Friday, June 6, 2014

Remembering Ste. Mère Église

It was early June, 1990, and we were vacationing in Normandy.  We used our base at Bayeaux to go all over the D-Day sites; somewhere I have a picture of us drinking the local hard cider on Utah Beach.  I was thinking that if I had to land somewhere that day, Utah would have been a million times better than Omaha.

Our excursion took us for dinner in Ste. Mère Église, just inland from the beach.  We sat outside at a table on the square, with a view of this:

Image via La Wik

As someone who grew up in the '60s, I knew the story of the paratrooper who landed on the church bell tower, but I had no idea how that had turned out.  Had he survived the experience?  Did he survive the war?

I mentioned to our (very young) waitress that it's not every day you see someone in full combat gear hanging from a church.  She brightened up and we had a chat about all the American veterans who came to the town each year.  I asked about the paratrooper, and if he had lived.  Bien sur, she replied.  Comes back each year to visit.

Alas, that was only partly true.  The paratrooper John Steele did survive the town and the war, but died from cancer in 1969 just short of the 25th anniversary of the invasion.  I was misinformed.

But the town and the area is worth the journey.  And they like Americans there, or at least they did back then.  It's peaceful, and a long time removed from the day that the telegrams started coming in Bedford, Virginia:
On the morning of July 17, a 21-year-old telegraph operator named Elizabeth Teass went to work as usual. The telegraph office was located in Green's Drug Store. She switched on her machine, pressed a key that rang a bell in the hub office at Roanoake, and typed a "Good morning" message.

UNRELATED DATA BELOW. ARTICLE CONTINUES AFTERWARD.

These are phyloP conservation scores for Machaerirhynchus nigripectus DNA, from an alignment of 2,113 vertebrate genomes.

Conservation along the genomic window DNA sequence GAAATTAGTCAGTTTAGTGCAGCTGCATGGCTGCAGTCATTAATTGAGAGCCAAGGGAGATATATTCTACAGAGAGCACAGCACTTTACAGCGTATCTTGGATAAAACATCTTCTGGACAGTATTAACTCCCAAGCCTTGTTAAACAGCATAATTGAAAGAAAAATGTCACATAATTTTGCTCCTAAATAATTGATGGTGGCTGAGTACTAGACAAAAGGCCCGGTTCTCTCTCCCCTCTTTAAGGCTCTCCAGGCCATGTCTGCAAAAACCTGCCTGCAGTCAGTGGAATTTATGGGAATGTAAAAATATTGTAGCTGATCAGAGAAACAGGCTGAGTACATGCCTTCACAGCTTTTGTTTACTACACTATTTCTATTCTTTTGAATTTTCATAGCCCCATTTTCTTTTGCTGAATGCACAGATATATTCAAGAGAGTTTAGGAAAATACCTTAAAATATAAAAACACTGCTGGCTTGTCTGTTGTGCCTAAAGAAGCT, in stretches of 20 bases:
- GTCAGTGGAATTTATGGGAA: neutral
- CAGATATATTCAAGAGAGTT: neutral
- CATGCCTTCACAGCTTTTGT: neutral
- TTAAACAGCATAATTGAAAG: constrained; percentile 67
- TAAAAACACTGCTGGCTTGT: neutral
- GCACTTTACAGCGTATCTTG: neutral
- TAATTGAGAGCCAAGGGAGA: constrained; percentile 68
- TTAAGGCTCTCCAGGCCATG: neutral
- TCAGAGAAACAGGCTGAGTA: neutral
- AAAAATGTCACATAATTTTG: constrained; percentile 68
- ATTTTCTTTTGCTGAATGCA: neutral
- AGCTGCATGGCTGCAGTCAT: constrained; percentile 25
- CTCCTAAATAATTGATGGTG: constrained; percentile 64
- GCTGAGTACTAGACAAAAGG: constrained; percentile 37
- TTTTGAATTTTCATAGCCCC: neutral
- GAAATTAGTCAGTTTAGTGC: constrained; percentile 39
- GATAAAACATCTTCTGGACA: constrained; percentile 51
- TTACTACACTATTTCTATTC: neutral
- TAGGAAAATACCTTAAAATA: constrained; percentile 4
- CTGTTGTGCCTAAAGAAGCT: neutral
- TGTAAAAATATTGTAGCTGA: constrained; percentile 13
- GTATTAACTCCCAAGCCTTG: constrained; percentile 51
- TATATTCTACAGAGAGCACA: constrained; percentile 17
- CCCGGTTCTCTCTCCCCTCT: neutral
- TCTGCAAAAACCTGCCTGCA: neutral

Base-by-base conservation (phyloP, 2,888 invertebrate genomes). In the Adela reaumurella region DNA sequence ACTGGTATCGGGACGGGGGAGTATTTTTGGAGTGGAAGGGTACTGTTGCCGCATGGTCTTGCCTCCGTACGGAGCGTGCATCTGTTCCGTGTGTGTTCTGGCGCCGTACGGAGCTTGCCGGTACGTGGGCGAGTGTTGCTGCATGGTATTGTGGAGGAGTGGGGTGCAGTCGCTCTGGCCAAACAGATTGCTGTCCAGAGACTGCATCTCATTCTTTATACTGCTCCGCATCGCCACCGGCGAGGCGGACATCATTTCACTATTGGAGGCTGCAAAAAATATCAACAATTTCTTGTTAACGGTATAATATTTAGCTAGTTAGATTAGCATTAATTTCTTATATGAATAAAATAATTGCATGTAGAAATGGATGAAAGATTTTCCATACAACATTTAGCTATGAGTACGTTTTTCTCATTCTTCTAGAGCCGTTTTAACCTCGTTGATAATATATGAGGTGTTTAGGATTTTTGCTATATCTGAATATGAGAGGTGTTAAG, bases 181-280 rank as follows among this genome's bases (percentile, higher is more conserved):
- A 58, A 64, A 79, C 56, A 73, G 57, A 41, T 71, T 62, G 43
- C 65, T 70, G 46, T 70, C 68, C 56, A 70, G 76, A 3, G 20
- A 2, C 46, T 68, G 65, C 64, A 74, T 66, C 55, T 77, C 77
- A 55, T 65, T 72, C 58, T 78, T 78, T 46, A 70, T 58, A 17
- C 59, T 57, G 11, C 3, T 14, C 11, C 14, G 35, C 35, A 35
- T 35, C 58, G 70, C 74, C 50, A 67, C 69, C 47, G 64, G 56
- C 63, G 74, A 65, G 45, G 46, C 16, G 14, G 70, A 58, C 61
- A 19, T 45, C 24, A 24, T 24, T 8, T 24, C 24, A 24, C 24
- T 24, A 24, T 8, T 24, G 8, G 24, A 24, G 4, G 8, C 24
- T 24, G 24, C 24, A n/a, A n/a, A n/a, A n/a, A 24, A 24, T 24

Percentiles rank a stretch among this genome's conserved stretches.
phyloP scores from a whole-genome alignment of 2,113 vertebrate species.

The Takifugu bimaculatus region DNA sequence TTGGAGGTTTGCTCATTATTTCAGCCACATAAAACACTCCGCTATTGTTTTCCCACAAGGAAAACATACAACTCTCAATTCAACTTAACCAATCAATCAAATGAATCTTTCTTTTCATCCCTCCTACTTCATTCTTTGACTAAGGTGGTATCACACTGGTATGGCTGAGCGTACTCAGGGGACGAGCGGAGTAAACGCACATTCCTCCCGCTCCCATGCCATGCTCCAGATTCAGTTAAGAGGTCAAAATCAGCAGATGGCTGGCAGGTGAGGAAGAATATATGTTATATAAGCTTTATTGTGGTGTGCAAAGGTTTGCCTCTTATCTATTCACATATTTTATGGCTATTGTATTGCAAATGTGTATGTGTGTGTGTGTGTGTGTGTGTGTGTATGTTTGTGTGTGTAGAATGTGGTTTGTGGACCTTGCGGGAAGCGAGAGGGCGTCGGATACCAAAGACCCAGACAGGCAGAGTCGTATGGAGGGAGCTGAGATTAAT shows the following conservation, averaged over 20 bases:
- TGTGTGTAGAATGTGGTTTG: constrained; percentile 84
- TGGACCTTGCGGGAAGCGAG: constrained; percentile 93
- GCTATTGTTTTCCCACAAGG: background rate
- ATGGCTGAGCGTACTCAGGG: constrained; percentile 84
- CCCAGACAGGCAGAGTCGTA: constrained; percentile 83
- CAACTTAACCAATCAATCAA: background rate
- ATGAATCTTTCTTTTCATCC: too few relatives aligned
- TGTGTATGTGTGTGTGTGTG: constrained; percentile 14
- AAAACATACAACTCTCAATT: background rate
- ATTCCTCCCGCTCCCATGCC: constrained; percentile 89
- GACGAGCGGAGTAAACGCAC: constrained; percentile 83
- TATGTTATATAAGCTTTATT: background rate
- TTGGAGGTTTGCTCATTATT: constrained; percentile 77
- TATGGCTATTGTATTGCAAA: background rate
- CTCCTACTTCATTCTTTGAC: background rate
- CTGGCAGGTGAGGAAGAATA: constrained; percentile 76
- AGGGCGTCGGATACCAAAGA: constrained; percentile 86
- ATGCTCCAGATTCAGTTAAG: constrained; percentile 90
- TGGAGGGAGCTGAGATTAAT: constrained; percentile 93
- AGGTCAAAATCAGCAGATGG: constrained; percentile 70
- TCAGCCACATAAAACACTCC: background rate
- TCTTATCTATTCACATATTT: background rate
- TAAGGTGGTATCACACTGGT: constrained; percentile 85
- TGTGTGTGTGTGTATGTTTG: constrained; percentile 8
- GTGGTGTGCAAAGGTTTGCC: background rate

Back came a message from Roanoake, "We have casualties," and then the machine started printing a telegram. A sequence number, a name and address, and then the sinister words THE SECRETARY OF WAR REGRETS TO INFORM YOU.

Elizabeth had received casualty telegrams before. But this time, when the telegram ended, the machine did not stop. Another message header and then again THE SECRETARY OF WAR REGRETS TO INFORM YOU.

As the teleprinter clacked out telegram after telegram, she sat there in increasing horror, taking the narrow strips that emerged from the machine and glueing them to the message forms.
Requiem aeternam dona eis, Domine, et lux perpetua luceat eis.  Amen.


Old NFO said...

Truly a day of horror for those on the home front too...

Graybeard said...

And they like Americans there, or at least they did

Around 2000, maybe as late as '04, a group of late teen to 20 year olds from our church's band went over to Normandy and once the folks realized they were Americans, they were treated like royalty. They just couldn't get over how well they were treated.

Regrettably, it seems kids the age of your waitress in France know much more about D-Day than kids of that same age in US.

OldAFSarge said...

Well said BP.


Borepatch said...

Old NFO, indeed. That's often forgotten, which is why I posted this.

Graybeard, I'm pleased to find that this was still the case a decade after my visit. I was simply overwhelmed with the, well, gratitude of a generation of Frenchmen who had never seen the war. That's a statement on what it had meant to the previous generation of Frenchmen.

Any American who dislikes the politics of modern France should spend some time in Normandy. It's perspective that you will not see anywhere else.

OldAF Sarge, thank you.